Pope Francis has accepted an invitation by church leaders in South Sudan to visit the country as parts of efforts aimed at preaching the message of peace.
The invitation was extended by three church leaders who were at the Vatican on the request of the Holy Father to discuss the situation in Africa’s youngest country. The head of the Catholic Church will however have to be given an invitation by the government.
Peter Gai Lual Marrow of the South Sudan’s Presbyterian Church, Paulino Lukudu Loro, Catholic Archbishop of the capital, Juba, and Episcopalian Archbishop Daniel Deng Bul Yak held talks with the pope, who had asked them to come to the Vatican to discuss the situation in their country.
South Sudan is embroiled in inter-ethnic and political strife, the religious leaders said after talks with the pontiff on Thursday. “He accepted the invitation and said that in principle he really wants to come,” Rev. Marrow is quoted to have said.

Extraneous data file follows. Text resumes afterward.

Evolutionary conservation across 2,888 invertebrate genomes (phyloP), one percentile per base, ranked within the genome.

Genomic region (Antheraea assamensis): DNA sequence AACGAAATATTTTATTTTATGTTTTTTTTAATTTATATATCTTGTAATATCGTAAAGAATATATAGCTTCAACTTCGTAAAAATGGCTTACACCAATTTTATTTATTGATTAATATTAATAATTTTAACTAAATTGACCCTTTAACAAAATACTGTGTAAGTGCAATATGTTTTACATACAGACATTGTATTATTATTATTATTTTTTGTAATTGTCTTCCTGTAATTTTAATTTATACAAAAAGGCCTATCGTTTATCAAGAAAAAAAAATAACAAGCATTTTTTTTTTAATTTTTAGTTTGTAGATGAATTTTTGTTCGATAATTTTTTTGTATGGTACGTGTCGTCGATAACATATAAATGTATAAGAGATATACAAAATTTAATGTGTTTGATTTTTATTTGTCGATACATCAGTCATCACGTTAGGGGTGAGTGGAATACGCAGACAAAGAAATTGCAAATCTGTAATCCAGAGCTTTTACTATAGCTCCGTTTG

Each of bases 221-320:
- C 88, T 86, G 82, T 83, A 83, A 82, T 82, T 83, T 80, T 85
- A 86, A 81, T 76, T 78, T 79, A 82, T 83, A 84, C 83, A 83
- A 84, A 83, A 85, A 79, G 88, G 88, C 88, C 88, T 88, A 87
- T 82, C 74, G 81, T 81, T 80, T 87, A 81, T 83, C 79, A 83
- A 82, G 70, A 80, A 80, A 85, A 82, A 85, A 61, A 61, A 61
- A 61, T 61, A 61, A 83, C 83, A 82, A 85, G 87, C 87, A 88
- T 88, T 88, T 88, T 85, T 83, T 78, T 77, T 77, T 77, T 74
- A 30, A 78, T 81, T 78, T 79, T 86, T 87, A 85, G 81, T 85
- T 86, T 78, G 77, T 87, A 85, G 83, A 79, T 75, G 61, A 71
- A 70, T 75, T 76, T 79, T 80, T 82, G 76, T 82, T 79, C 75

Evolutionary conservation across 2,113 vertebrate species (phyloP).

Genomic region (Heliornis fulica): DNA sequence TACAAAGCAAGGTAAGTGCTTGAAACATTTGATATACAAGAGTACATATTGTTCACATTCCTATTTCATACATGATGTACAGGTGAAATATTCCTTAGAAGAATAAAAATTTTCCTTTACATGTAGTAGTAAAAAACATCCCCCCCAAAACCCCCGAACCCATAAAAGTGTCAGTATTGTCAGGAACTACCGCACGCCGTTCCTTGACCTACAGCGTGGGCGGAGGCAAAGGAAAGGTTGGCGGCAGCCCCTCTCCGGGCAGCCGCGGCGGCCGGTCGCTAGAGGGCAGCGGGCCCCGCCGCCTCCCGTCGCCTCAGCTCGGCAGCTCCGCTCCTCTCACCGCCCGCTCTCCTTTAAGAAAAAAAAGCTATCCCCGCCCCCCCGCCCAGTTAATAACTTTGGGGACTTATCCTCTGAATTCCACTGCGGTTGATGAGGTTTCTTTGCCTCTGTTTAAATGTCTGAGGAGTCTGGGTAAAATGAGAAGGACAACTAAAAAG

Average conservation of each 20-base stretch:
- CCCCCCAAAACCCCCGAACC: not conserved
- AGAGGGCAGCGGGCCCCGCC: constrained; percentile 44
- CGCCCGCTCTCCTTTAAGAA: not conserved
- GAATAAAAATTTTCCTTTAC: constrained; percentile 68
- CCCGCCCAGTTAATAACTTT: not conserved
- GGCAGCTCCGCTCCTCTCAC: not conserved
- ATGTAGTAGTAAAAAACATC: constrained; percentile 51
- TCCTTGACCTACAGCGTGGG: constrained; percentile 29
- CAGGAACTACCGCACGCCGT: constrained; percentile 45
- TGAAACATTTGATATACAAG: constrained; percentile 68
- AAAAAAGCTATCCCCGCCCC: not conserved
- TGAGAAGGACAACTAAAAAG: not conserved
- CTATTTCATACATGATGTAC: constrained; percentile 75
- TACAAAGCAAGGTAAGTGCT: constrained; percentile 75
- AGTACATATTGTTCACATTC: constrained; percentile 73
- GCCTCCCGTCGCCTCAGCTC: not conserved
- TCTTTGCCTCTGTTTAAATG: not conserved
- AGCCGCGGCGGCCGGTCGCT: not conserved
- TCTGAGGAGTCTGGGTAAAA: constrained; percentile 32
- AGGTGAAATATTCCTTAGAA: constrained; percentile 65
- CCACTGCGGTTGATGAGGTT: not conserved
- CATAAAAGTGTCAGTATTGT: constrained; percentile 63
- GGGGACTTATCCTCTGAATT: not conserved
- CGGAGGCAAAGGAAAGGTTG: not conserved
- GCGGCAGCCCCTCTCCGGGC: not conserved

“It [a visit] will mean unity. If the two leaders of the major faith groups could come and beg for peace – that would make a big impact on the country,” Archbishop Deng Bul Yak added.
The oil-producing country became independent in 2011, it however descended into civil war two years later when a dispute between President Salva Kiir and his sacked deputy Riek Machar ended with fighting, often occurring along ethnic lines. Both sides have targeted civilians, human rights groups say.
A peace pact in 2015 ostensibly ended the fighting but has frequently been violated. Major clashes broke out again in July. The Pope undertook a tour of Africa in November last year. He visited Kenya, Uganda and in the Central African Republic.
The U.N. High Commissioner for Human Rights warned this week that South Sudan is suffering a rise in hate speech and incitement to violence against certain ethnic groups which could result in mass atrocities if the government does not act.